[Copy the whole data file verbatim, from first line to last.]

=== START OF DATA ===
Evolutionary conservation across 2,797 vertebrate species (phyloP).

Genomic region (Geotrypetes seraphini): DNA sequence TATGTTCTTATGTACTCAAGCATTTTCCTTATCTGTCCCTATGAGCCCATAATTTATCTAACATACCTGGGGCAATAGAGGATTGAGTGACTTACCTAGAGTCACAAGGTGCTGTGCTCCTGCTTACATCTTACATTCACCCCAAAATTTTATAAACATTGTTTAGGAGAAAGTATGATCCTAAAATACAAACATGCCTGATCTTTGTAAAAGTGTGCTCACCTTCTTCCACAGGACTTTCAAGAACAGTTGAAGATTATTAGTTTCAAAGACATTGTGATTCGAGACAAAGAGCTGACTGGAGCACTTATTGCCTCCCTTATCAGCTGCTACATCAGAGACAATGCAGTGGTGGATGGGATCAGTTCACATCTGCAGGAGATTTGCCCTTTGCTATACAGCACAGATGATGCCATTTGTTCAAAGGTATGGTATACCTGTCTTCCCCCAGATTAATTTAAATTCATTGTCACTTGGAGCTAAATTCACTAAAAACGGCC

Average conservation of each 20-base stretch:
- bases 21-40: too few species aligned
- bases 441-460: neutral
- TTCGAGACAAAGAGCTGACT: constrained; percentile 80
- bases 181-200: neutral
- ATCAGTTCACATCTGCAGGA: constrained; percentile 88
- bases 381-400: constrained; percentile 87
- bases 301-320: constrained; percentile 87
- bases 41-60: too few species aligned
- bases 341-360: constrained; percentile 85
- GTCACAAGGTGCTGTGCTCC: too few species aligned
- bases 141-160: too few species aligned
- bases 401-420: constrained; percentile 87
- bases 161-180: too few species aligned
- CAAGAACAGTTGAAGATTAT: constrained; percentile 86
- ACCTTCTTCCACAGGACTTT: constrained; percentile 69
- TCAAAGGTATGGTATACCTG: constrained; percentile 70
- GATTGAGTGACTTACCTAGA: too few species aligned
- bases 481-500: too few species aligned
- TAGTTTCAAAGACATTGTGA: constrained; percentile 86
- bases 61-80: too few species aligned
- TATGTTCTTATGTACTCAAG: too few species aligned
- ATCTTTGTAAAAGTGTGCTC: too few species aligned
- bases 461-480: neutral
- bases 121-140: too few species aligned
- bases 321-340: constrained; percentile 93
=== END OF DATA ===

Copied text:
Evolutionary conservation across 2,797 vertebrate species (phyloP).

Genomic region (Geotrypetes seraphini): DNA sequence TATGTTCTTATGTACTCAAGCATTTTCCTTATCTGTCCCTATGAGCCCATAATTTATCTAACATACCTGGGGCAATAGAGGATTGAGTGACTTACCTAGAGTCACAAGGTGCTGTGCTCCTGCTTACATCTTACATTCACCCCAAAATTTTATAAACATTGTTTAGGAGAAAGTATGATCCTAAAATACAAACATGCCTGATCTTTGTAAAAGTGTGCTCACCTTCTTCCACAGGACTTTCAAGAACAGTTGAAGATTATTAGTTTCAAAGACATTGTGATTCGAGACAAAGAGCTGACTGGAGCACTTATTGCCTCCCTTATCAGCTGCTACATCAGAGACAATGCAGTGGTGGATGGGATCAGTTCACATCTGCAGGAGATTTGCCCTTTGCTATACAGCACAGATGATGCCATTTGTTCAAAGGTATGGTATACCTGTCTTCCCCCAGATTAATTTAAATTCATTGTCACTTGGAGCTAAATTCACTAAAAACGGCC

Average conservation of each 20-base stretch:
- bases 21-40: too few species aligned
- bases 441-460: neutral
- TTCGAGACAAAGAGCTGACT: constrained; percentile 80
- bases 181-200: neutral
- ATCAGTTCACATCTGCAGGA: constrained; percentile 88
- bases 381-400: constrained; percentile 87
- bases 301-320: constrained; percentile 87
- bases 41-60: too few species aligned
- bases 341-360: constrained; percentile 85
- GTCACAAGGTGCTGTGCTCC: too few species aligned
- bases 141-160: too few species aligned
- bases 401-420: constrained; percentile 87
- bases 161-180: too few species aligned
- CAAGAACAGTTGAAGATTAT: constrained; percentile 86
- ACCTTCTTCCACAGGACTTT: constrained; percentile 69
- TCAAAGGTATGGTATACCTG: constrained; percentile 70
- GATTGAGTGACTTACCTAGA: too few species aligned
- bases 481-500: too few species aligned
- TAGTTTCAAAGACATTGTGA: constrained; percentile 86
- bases 61-80: too few species aligned
- TATGTTCTTATGTACTCAAG: too few species aligned
- ATCTTTGTAAAAGTGTGCTC: too few species aligned
- bases 461-480: neutral
- bases 121-140: too few species aligned
- bases 321-340: constrained; percentile 93